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Why I Cancelled My Escrow Account


So why in the world would I cancel my escrow account? Two main reasons: (1) to save money and (2) to make money. Before I get into all of the details though, let’s first explore exactly what an escrow account is. An escrow account is set up by the bank when they approve your mortgage. Its main purpose is to help you pay for your property taxes and home insurance. You may not realize it, but a portion of your monthly mortgage payment funds this account. In my case, my total mortgage payment was $714 per month and was broken up like this:

      • $320 – Principle
      • $196 – Interest
      • $198 – Property tax and insurance

Escrow accounts can be good for individuals that have a hard time holding onto their money (because property taxes are often $2,000 or more per year), but if you have no trouble keeping your savings account stocked then you might want to consider doing what I did and cancel your escrow account.

5 Reasons Why I Cancelled My Escrow Account

I didn’t just cancel my escrow account on a whim – I have been thinking about it for some time now, and I finally pulled the trigger a couple of days ago. Here are my reasons for doing such a radical thing:

no escrow1) There is a cushion built into the account that you will never use or be able to access

My typical escrow payment used to be $190 a month, but since the fund went below $400 a few months ago they upped my payment to $198. Basically, the bank wants to be absolutely certain that there is enough money in the escrow fund to cover the taxes and insurance. And, in order to be certain they need to have a bit of a buffer in the account. I get it, but I still don’t like having an extra $500 in an account that I can never touch. I would much rather have that money in my account.

2) Easily move my home insurance to another company

I have been getting price quotes from many different insurance companies lately to see if I can reduce my premiums on my car and home insurance. But, since my home insurance is being paid for by my escrow company I would need to communicate with them to ensure that they have the proper insurance information to make the next payment. This is way too much of a hassle. If I want to change insurance companies, I don’t want to have to deal with a third party and waste an additional hour of my life on the phone.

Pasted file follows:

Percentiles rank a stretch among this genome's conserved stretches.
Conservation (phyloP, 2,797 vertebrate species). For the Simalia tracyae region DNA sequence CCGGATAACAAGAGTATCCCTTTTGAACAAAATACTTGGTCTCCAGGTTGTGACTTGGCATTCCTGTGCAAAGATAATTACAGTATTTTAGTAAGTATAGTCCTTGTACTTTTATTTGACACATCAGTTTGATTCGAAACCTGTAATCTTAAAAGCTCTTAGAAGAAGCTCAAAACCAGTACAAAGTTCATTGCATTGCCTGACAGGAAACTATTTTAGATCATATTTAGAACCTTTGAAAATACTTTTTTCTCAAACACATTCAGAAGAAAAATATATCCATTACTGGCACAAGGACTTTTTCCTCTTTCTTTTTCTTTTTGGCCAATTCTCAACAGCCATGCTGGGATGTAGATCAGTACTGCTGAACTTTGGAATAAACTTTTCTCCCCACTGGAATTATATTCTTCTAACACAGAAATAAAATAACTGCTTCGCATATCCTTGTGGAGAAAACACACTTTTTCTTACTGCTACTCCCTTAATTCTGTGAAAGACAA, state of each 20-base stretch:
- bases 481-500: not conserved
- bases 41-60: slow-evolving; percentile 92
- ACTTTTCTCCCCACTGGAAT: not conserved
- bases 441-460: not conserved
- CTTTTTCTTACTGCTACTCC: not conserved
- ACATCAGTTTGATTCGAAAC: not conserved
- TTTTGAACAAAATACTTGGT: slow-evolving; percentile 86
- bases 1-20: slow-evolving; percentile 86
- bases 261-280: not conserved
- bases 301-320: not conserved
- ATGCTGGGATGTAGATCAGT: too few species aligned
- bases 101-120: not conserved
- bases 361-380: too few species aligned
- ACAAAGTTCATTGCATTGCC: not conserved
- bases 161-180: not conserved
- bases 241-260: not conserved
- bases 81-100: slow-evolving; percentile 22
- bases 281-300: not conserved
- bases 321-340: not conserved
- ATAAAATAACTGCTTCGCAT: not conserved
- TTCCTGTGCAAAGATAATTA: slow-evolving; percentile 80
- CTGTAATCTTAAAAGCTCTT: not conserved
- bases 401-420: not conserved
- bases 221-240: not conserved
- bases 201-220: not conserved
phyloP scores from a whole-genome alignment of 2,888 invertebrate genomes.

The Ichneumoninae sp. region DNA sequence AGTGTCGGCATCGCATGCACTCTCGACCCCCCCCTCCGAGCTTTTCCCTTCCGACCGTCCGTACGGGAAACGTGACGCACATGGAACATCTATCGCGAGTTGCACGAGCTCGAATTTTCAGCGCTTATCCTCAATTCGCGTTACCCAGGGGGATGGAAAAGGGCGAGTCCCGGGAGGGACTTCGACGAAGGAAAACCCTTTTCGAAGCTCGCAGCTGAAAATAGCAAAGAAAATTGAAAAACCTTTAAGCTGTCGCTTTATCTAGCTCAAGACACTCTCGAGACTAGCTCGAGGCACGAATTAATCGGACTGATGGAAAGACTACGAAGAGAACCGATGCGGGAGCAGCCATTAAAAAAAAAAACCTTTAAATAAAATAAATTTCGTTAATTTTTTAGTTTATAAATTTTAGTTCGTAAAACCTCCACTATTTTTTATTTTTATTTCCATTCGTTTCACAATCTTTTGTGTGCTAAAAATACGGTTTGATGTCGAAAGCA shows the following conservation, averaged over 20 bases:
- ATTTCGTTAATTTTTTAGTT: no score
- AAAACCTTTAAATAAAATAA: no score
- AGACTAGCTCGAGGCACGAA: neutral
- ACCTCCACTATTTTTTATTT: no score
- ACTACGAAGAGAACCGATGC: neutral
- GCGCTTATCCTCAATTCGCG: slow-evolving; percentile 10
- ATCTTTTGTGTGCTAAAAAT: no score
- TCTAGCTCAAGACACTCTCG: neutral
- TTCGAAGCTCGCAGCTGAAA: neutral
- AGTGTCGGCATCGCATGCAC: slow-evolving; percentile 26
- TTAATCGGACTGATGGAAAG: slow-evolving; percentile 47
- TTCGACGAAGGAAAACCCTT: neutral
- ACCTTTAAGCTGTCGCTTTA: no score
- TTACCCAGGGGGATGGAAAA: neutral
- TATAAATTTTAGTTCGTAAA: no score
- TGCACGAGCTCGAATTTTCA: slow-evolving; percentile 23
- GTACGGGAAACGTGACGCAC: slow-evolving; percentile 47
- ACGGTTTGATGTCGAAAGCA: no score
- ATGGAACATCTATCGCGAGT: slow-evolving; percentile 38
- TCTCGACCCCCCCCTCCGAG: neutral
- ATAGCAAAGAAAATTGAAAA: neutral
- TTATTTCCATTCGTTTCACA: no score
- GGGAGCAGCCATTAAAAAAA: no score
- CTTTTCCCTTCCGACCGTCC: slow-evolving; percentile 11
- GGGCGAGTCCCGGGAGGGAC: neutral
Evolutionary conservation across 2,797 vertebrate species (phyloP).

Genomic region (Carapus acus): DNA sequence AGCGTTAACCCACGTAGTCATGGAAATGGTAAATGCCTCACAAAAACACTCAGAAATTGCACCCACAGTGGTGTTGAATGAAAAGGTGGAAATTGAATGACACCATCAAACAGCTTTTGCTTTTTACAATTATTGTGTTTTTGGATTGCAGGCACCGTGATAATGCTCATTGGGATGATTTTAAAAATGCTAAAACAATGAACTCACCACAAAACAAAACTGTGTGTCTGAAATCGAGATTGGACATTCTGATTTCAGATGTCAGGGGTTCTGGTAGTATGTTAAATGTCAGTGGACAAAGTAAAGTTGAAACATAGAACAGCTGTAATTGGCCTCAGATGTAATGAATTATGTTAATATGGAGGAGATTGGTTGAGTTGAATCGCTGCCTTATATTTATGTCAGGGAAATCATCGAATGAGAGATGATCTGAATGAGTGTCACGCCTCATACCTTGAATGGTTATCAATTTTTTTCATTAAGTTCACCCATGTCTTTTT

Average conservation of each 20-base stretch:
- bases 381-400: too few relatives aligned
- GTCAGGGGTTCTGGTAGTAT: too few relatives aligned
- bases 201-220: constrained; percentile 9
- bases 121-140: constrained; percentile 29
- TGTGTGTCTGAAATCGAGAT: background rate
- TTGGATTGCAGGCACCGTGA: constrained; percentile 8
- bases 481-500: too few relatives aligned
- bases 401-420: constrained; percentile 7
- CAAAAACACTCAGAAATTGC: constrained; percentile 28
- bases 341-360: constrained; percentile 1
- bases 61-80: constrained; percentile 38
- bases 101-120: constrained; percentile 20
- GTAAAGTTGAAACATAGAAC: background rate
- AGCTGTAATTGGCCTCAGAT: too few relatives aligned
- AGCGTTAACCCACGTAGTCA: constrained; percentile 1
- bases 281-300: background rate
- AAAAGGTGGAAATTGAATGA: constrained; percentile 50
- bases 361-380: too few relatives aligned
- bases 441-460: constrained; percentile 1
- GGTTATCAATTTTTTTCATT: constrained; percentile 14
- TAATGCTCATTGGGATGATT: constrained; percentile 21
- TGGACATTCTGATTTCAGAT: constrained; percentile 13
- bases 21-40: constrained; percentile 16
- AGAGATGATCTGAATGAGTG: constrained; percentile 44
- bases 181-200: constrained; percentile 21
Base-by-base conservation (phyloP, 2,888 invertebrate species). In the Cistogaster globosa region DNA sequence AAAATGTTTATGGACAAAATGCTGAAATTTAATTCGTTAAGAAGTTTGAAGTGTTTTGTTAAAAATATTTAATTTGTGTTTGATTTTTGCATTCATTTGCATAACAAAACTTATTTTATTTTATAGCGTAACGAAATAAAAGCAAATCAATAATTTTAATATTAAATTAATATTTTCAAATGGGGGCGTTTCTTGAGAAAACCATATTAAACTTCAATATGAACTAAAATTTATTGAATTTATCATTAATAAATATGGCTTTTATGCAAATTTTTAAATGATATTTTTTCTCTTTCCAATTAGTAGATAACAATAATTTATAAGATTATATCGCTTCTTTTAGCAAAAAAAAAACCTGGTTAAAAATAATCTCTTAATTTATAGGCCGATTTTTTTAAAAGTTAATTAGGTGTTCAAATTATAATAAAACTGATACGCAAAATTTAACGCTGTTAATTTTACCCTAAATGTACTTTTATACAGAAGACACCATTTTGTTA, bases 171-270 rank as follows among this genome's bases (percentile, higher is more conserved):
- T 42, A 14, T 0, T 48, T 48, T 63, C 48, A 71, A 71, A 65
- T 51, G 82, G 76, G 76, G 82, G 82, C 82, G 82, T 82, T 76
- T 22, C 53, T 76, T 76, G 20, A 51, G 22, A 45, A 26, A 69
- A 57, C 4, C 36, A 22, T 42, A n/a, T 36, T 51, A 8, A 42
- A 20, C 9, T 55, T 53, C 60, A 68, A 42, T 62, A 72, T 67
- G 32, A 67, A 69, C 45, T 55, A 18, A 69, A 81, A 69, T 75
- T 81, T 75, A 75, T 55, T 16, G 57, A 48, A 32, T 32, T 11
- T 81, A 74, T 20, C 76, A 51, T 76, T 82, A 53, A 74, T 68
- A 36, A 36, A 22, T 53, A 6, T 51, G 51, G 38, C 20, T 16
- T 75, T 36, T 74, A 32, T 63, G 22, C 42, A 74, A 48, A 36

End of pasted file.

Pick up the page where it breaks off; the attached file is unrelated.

3) Use my money the way I want to 

Not only is there a buffer amount in my escrow account, but for 11 months out of the year my money is just sitting there doing nothing – and it’s often $1,000 or more! Once that money is in my account, I simply can’t get it out. I equate this to paying taxes. If we pay too much money to the government throughout the year, we are essentially giving them an interest free loan for the year. The same is true for my escrow account. By cancelling this account, I can be certain that I am not giving out an interest free loan.

4) Put it into my checking account for 3% interest.

Since I cancelled my account, the remaining balance is being sent to me in the form of a check. This additional $1,400 will beef up my account nicely. And, by putting it into my checking account I will be earning 3% interest on that money (I certainly wouldn’t have earned any money in my escrow account). Over the next 6 months I will earn more than $23 just by parking these funds into my checking account!

5) Pay with the credit card for points

When it comes time for me to pay the property taxes, instead of using my debit card I can put it on my credit card to earn some additional rewards points (which I will of course pay off immediately with my savings). With taxes of nearly $2,000, I will earn an easy $20 this way.

So as a recap, I now have less hassle and I will earn an extra $40 a year. That’s a win-win for me!

Requirements For Cancelling Your Escrow

Of course, not everyone can just up and cancel their escrow account. The bank wants to be sure you are in good standing and that you will likely pay the bills when that time comes. For that reason, there are a few common requirements for cancelling that escrow account.

  1. Have at least 20% equity in your home (and are no longer paying PMI)
  2. Mortgage at least 1 year old